Lessons From California's Power CrisisKorea''s Plan for Restructuring the Power Industry Is Greatly Flawed
For the first time since World War II, shortages of electricity available to California''s utilities have resulted in temporary blackouts in the San Francisco Bay area. On Jan. 17, Governor Gray Davis proclaimed a state of emergency.
Governor Davis said that California lacked 45 percent of the power it needed to keep the lights on and that the two and a half hours of power interruption in parts of the state had been, therefore, unavoidable. The greatest cause of the power crisis was the deregulation measures California implemented four years ago, based on the assumption that decontrol would lower the price of electricity. As a fundamental solution for the power crisis, Governor Davis announced that he was reimposing controls on the electricity industry and setting up a state energy authority, which will directly regulate utility charges and power supply as well as take exclusive charge of building and managing power plants.
Last Dec. 9, the National Assembly approved a bill to restructure the electricity industry, with the key goal of introducing an open competition system to the nation''s power market monopolized by the Korea Electric Power Corp. The bill calls for splitting the state-run KEPCO into five power-generation subsidiaries and one nuclear power generating unit.
The government''s defense for pushing the privatization bill through the National Assembly, despite stiff resistance from experts and labor unions, was that privatization would introduce a market competition system, lower electricity rates and end KEPCO''s ballooning debts. California''s woes show us, however, that privatization might not be the best strategy.
While working as an outside director at KEPCO for years, I was able to gain a detailed knowledge of Korea''s power industry. It was based on this that I took every opportunity to call for caution in pursuing the privatization of the power industry because it could produce results running directly counter to the government''s objectives. Following are the reasons.
First, the government is planning to divide KEPCO into power-generation companies with a capacity of 7 million kilowatts each and to build more power plants. The intended capacity is prohibitively high for either Korean or foreign investors. Throughout the world, very few private companies specializing in power generation exceed 5 million KW in capacity unless they also transmit and distribute electricity, like KEPCO or the Tokyo Electric Power Company. Because of the uneconomically high capacity, the government will have a hard time finding private investors to acquire any of the power-generation companies to be spun off.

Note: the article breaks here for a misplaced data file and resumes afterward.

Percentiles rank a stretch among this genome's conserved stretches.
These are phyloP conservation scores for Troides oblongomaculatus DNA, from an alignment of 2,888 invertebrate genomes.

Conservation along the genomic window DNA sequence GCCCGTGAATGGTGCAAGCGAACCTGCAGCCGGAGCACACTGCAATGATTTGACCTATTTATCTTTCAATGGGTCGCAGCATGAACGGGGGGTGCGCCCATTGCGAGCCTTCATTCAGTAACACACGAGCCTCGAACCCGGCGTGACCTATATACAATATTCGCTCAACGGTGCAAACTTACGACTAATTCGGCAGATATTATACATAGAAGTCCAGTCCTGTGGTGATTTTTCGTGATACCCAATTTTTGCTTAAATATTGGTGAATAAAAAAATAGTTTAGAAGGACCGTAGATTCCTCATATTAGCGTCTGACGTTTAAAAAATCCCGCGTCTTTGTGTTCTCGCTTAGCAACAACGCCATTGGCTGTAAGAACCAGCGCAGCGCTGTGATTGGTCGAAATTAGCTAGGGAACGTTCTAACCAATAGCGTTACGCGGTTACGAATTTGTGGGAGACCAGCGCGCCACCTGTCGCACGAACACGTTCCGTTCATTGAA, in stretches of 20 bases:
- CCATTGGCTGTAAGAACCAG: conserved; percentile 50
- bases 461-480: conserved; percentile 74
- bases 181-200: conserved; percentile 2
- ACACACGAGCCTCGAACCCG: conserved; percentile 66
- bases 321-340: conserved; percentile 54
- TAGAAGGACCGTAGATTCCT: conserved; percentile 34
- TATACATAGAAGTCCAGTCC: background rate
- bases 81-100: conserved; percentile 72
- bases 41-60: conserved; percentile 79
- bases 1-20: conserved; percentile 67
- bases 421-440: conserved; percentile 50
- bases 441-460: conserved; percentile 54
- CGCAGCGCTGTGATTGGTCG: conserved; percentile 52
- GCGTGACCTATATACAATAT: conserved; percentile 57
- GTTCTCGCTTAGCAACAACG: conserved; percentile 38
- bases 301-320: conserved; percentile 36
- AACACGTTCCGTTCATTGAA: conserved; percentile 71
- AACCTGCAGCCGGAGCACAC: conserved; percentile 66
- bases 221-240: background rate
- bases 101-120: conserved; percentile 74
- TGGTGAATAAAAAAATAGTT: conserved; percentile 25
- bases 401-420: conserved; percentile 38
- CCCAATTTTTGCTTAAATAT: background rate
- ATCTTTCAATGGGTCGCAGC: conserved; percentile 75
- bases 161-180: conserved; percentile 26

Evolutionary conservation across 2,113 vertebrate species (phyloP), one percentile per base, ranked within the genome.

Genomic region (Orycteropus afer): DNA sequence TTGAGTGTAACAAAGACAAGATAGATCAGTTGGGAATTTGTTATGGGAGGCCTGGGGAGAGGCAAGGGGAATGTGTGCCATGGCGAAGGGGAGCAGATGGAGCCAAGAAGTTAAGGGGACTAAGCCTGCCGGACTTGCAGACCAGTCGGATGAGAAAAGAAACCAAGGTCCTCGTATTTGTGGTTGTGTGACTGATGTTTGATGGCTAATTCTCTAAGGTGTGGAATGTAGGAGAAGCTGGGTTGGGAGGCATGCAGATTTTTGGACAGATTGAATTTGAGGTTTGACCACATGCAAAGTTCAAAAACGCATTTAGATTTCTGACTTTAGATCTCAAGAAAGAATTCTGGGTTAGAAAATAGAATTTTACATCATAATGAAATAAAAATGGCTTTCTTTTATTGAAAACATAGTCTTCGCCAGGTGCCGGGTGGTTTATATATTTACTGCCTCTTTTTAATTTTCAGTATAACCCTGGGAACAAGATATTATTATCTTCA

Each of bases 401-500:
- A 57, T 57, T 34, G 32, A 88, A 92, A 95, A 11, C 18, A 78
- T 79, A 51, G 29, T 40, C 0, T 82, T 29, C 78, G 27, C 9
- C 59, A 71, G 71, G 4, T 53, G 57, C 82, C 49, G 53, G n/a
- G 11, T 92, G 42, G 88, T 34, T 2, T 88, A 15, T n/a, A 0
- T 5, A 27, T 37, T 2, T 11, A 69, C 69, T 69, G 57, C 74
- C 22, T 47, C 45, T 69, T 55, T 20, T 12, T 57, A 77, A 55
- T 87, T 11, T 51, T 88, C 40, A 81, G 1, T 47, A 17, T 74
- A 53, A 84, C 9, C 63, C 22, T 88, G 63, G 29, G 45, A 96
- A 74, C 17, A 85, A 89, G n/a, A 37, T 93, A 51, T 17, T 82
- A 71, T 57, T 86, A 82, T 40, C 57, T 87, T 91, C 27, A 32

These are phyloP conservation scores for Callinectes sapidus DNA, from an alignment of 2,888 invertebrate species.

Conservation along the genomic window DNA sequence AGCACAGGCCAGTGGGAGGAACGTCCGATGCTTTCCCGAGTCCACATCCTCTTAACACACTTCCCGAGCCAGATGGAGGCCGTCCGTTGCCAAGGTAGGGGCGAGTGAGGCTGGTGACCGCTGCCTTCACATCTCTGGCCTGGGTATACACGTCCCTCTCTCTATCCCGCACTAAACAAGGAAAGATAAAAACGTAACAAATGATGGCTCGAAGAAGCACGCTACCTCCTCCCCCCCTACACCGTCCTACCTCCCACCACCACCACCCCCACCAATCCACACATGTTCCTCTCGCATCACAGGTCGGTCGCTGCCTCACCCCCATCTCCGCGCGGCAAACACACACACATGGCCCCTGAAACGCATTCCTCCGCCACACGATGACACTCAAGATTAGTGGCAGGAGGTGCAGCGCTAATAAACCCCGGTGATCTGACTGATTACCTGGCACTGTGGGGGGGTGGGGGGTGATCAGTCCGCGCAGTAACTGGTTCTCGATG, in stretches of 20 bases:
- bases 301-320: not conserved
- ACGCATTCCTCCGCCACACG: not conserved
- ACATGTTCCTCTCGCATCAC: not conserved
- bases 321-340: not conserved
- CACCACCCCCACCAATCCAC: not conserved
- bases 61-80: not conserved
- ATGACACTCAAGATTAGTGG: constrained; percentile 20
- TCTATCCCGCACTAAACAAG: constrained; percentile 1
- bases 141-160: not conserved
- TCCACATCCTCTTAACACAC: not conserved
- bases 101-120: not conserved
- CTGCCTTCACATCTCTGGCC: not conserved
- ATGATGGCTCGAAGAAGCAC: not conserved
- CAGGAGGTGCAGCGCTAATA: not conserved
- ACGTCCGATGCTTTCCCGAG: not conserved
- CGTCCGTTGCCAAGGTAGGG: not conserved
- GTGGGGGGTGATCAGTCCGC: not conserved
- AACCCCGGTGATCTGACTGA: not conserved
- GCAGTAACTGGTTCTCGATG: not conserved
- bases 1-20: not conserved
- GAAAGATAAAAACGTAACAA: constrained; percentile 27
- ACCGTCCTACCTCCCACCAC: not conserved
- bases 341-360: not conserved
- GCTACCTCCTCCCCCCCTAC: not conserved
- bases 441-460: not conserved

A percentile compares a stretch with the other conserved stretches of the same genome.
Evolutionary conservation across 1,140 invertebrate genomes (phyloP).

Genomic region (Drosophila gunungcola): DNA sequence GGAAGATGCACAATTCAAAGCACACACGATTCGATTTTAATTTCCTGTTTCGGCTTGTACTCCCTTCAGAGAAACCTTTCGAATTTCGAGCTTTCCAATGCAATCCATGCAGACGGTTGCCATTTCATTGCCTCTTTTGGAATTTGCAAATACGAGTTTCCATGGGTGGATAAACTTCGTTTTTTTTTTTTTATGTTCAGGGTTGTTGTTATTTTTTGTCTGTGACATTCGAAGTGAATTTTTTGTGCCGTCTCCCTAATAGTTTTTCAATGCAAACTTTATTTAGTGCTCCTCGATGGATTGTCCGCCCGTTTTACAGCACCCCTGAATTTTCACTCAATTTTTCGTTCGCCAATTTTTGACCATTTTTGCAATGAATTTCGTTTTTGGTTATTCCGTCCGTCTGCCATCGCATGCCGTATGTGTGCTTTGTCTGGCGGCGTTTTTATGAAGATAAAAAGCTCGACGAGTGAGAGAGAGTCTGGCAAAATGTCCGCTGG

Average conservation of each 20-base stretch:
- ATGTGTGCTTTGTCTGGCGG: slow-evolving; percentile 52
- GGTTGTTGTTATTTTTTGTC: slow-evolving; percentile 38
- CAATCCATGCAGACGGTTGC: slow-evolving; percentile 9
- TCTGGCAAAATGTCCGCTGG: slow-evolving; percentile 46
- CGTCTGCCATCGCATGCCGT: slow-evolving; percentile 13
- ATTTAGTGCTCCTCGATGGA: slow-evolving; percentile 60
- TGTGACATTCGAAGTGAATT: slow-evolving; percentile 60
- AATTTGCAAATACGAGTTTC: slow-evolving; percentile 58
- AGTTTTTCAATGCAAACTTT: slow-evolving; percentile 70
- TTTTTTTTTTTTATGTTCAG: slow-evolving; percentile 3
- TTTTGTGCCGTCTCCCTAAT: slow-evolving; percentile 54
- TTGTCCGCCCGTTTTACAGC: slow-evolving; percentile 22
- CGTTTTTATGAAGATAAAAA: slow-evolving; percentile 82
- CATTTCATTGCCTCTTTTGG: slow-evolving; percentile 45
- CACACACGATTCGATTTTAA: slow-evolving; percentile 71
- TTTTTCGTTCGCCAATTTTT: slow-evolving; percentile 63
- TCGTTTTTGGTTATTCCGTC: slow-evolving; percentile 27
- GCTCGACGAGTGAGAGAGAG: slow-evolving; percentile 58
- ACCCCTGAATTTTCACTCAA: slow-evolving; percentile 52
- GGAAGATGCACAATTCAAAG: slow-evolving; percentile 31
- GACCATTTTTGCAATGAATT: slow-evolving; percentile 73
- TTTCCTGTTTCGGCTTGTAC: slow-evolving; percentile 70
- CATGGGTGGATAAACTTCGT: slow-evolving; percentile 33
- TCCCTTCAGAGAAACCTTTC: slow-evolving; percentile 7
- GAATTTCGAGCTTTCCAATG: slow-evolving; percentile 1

Second, Korea applies inflexible power purchase contract terms, which in their current form are more liable to discourage than promote investments in power generation facilities. Korea''s benchmark companies, such as Hyundai, LG, SK and POSCO, which have obtained a business license for power generation, are either building power plants or undergoing trial operations. Hardly any of them managed to attract foreign investments, however.
Apart from the companies that entered the power industry earlier, no other company, local or foreign, is interested in competing in the market and the government has failed to designate a new licensee during the last three years.
Third, a power supplier always has to have an appropriate level of facilities in reserve to ensure a stable power supply. Private companies are apt to cut back on the necessary facility investments since their primary goal lies in maximizing profits. The nation cannot secure the power reserves required by the economy if the electricity industry is solely in the hands of private companies. A large part of the recent power problems in California came from the power-generation companies'' reluctance to invest in new facilities to maintain the necessary rate of power reserves following the deregulation in 1996.
Fourth, power supply and demand fluctuate severely throughout the year. This means the industries and consumers can suffer from dramatic increases in the price of electricity during peak use times due to shortages of electricity available if electricity rates are determined wholly by open competition based on the principles of supply and demand.
Fifth, the power-generation market could fail to attract local and foreign investors because of the lengthy period of construction and the long time it takes to recover investments. The government must prepare for this possibility and devise countermeasures, such as holding KEPCO or other institutions responsible for developing power sources and supplying power based on accurate forecasts of supply and demand.
We can draw a significant lesson from the California''s decision to reimpose controls, four years after deregulation. Once the power industry is privatized, the government cannot order private companies to build more power plants or lower the price of electricity. Its current plan for restructuring the electric power industry contains many flaws and must undergo great revision.
The writer is an honorary professor at Korea University.
by Kim Dong-ki